Tuesday, October 02, 2007

One If By Land, Two If By Sea

One If By Land, Two If By Sea

17 Barrow Street
New York, NY 10014
212-228 0822

http://www.oneiffbyland.com/

ニューヨークのグリニッジ・ヴィレッジでロマンチックなディナー...といったらこのレストランらしい。

6アヴェニューあたりの喧騒から離れたわき道にあるレストランの建物は、18世紀末~19世紀初頭の馬小屋だったらしい。しかも私がゴア・ヴィダルの小説を読んで以来ファンになったAaron Burrゆかりの建物だとか。レストランにもBurrと彼が決闘で殺した政敵のAlexander Hamiltonの肖像が飾ってあった。

回転率向上のためと思われるが、予約は6時か9時のどちらにしますか、と聞かれたのには興ざめ。しかし、かなり予約の時間に遅れてしまった私たち夫婦にも、いかにも「ゲイ」といった感じのウェイター氏は優しかった。

料理はなかなかいけてる。クラシック・アメリカンとでもいうのだろうか。たっぷりのスモークサーモンのスターターにここの名物らしいパイ皮で包まれたビーフ・ウェリントン。ボリュームはかなりあるのでお腹をすかしていくことが肝要でしょう。あのままデザートまで食べてしまったのは無謀であった。

ソムリエに進められたカリフォルニア・ソノマ産のピノも美味。

初めはお隣さんが、「結婚記念日にニューヨークに来ました」みたいな老夫婦で微笑ましかったのだが、第二クールで登場したのがいかにも「不倫しています」という感じのおじさんとコムスメで妻と一緒にズッコケてしまった。しかもこの不倫おじさん、自信が無いのか、余裕が無いのか、浮気するのが初めてなのか、妙に舞いあがってしまっていて痛々しかった。

「これ、プレゼント...あ、でももし気に入らなかったら、交換してくれるって店の人が言っていた...どう?気に入ってくれた?もしいやだったら交換できるからね...ね?...」

などと延々と一人で喋りまくっている。

コムスメも...まぁなんというか、最近話題のエリカ様風で...笑わさせていただきました。

ありゃいい反面教師だったな。

レストランの名前が妙ですが、これは独立戦争時にボストン駐留英軍の動向を知らせに走ったPaul Revereの活躍に取材した、ロングフェローの詩からとったものです。ちょっと長いですが、以下に転載。

Paul Revere's Ride
Henry Wadsworth Longfellow

Listen my children and you shall hear
Of the midnight ride of Paul Revere,
On the eighteenth of April, in Seventy-five;
Hardly a man is now alive
Who remembers that famous day and year.
He said to his friend, "If the British march
By land or sea from the town to-night,
Hang a lantern aloft in the belfry arch
Of the North Church tower as a signal light,--
One if by land, and two if by sea;
And I on the opposite shore will be,
Ready to ride and spread the alarm
Through every Middlesex village and farm,
For the country folk to be up and to arm."

Then he said "Good-night!" and with muffled oar
Silently rowed to the Charlestown shore,
Just as the moon rose over the bay,
Where swinging wide at her moorings lay
The Somerset, British man-of-war;
A phantom ship, with each mast and spar
Across the moon like a prison bar,
And a huge black hulk, that was magnified
By its own reflection in the tide.

Meanwhile, his friend through alley and street
Wanders and watches, with eager ears,
Till in the silence around him he hears
The muster of men at the barrack door,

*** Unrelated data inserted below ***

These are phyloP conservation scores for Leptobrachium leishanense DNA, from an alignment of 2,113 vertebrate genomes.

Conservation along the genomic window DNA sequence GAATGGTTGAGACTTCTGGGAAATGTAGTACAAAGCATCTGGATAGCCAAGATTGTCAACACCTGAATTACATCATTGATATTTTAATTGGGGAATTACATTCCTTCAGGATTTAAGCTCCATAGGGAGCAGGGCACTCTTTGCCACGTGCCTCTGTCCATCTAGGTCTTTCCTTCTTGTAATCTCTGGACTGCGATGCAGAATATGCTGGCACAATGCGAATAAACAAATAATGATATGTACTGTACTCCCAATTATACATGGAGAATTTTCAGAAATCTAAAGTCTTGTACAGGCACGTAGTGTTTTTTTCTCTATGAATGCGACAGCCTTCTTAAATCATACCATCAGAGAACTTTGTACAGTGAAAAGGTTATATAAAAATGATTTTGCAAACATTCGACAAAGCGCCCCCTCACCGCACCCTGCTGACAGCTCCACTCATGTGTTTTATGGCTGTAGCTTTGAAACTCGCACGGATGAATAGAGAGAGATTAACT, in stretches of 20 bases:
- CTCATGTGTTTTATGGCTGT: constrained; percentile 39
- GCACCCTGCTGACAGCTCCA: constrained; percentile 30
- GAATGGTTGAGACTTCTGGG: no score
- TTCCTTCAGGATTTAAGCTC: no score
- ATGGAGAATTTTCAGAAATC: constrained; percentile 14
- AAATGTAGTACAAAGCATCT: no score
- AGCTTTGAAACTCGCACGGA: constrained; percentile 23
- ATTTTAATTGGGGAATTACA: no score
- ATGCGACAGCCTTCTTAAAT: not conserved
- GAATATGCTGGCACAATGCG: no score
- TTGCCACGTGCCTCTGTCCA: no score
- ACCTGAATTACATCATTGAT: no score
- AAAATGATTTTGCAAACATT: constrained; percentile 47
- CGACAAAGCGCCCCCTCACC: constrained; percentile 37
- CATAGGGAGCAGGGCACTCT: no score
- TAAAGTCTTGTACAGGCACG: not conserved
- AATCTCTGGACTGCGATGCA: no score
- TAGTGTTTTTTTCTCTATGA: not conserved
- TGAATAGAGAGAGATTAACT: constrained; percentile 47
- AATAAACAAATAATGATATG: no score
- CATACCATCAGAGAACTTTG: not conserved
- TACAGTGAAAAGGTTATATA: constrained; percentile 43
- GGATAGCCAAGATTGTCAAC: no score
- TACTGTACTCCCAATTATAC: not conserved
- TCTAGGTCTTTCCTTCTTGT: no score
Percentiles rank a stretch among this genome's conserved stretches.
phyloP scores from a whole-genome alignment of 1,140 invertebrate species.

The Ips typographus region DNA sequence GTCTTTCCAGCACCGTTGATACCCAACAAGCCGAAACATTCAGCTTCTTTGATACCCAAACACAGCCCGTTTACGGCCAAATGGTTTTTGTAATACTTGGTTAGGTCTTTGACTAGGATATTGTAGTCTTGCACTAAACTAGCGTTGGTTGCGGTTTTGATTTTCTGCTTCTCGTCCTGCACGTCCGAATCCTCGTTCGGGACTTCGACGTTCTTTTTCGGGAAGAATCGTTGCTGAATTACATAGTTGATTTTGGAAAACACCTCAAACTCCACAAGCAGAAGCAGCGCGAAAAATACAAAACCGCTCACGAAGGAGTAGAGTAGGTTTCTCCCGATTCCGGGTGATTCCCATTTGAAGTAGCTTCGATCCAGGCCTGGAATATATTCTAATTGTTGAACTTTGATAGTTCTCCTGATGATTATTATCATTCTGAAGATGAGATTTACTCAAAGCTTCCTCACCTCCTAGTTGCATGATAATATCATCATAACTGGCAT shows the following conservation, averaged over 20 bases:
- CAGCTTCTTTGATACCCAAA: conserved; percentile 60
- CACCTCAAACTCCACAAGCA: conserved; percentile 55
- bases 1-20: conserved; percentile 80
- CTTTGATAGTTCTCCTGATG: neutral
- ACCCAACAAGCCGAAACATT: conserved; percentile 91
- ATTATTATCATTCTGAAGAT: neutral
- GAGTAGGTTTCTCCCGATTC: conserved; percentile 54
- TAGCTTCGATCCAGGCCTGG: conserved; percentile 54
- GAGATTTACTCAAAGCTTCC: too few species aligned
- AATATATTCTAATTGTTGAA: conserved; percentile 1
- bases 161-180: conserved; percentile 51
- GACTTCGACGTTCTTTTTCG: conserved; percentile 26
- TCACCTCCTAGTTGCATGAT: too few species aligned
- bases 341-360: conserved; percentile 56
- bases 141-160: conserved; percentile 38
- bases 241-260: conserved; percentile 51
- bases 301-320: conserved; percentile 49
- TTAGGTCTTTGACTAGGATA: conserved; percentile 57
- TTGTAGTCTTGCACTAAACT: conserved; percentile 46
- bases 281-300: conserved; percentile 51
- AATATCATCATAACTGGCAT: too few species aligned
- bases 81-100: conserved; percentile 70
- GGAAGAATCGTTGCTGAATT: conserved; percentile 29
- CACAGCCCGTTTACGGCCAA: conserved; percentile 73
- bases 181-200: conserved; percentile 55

The sound of arms, and the tramp of feet,
And the measured tread of the grenadiers,
Marching down to their boats on the shore.

Then he climbed the tower of the Old North Church,
By the wooden stairs, with stealthy tread,
To the belfry chamber overhead,
And startled the pigeons from their perch
On the sombre rafters, that round him made
Masses and moving shapes of shade,--
By the trembling ladder, steep and tall,
To the highest window in the wall,
Where he paused to listen and look down
A moment on the roofs of the town
And the moonlight flowing over all.

Beneath, in the churchyard, lay the dead,
In their night encampment on the hill,
Wrapped in silence so deep and still
That he could hear, like a sentinel's tread,
The watchful night-wind, as it went
Creeping along from tent to tent,
And seeming to whisper, "All is well!"
A moment only he feels the spell
Of the place and the hour, and the secret dread
Of the lonely belfry and the dead;
For suddenly all his thoughts are bent
On a shadowy something far away,
Where the river widens to meet the bay,--
A line of black that bends and floats
On the rising tide like a bridge of boats.

Meanwhile, impatient to mount and ride,
Booted and spurred, with a heavy stride
On the opposite shore walked Paul Revere.
Now he patted his horse's side,
Now he gazed at the landscape far and near,
Then, impetuous, stamped the earth,
And turned and tightened his saddle girth;
But mostly he watched with eager search
The belfry tower of the Old North Church,
As it rose above the graves on the hill,